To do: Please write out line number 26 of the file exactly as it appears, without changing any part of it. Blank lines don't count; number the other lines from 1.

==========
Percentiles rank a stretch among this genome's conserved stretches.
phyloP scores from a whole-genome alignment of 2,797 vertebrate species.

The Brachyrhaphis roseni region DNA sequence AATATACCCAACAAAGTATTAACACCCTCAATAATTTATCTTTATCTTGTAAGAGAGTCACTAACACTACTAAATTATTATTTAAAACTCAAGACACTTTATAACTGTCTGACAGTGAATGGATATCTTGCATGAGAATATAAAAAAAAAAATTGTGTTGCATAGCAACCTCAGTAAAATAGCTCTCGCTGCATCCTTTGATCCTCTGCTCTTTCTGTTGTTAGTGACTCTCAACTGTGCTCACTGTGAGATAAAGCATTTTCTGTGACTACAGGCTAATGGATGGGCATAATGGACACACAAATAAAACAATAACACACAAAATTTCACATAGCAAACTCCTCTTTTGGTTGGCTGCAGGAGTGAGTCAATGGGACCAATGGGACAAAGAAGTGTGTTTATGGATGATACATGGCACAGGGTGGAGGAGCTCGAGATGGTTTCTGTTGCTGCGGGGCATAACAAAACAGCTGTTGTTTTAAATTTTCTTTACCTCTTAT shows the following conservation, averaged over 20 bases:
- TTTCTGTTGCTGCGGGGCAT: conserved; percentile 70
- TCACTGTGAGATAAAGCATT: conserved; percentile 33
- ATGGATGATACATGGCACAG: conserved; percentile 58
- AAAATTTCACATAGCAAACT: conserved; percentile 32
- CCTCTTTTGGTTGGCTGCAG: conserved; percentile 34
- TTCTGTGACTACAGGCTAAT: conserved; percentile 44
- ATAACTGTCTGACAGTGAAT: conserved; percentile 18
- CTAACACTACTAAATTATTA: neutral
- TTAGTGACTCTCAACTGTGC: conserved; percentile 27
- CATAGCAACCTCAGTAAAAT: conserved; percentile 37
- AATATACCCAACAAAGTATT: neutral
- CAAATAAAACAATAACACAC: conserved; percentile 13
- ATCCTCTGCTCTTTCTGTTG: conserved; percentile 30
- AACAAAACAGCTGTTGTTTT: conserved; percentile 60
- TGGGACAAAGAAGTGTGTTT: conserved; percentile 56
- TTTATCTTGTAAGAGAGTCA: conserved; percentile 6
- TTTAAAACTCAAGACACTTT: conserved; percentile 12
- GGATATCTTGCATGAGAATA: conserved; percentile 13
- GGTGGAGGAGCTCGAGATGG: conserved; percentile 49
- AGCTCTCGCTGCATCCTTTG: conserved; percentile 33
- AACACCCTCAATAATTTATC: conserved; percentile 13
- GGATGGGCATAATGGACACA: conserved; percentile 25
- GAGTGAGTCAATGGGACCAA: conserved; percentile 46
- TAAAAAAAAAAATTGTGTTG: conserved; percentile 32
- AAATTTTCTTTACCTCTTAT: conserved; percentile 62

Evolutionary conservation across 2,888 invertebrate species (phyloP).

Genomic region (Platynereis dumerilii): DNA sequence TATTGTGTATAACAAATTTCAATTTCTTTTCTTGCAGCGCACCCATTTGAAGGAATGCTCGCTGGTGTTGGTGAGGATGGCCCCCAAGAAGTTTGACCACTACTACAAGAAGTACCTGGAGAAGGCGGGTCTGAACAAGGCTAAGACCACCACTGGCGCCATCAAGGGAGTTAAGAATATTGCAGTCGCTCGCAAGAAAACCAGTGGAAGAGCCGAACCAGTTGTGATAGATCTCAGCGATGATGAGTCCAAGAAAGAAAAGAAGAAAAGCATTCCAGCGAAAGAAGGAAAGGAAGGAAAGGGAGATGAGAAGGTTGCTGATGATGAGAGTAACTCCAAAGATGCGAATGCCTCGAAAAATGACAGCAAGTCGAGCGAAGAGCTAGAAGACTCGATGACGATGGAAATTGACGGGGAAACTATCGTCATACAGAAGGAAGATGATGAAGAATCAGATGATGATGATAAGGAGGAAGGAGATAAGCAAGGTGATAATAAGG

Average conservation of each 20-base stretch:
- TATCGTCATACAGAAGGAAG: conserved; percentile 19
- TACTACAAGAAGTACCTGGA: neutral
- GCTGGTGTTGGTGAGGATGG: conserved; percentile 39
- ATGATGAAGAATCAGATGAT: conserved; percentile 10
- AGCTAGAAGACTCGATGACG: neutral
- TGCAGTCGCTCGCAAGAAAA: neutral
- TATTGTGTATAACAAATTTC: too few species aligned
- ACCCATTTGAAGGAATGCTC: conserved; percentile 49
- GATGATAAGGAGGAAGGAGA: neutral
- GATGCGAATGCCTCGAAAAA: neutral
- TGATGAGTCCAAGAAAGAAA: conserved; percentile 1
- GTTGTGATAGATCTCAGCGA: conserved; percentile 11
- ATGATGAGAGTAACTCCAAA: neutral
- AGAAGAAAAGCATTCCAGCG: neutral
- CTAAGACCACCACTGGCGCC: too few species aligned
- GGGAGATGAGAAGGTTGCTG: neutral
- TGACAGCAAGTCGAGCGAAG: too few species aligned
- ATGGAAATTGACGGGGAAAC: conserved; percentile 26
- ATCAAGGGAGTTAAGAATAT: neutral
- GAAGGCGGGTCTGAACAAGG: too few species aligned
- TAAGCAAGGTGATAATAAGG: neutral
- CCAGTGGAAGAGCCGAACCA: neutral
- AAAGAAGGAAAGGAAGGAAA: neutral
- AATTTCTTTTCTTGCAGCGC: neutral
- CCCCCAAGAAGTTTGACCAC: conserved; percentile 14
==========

- GAGTGAGTCAATGGGACCAA: conserved; percentile 46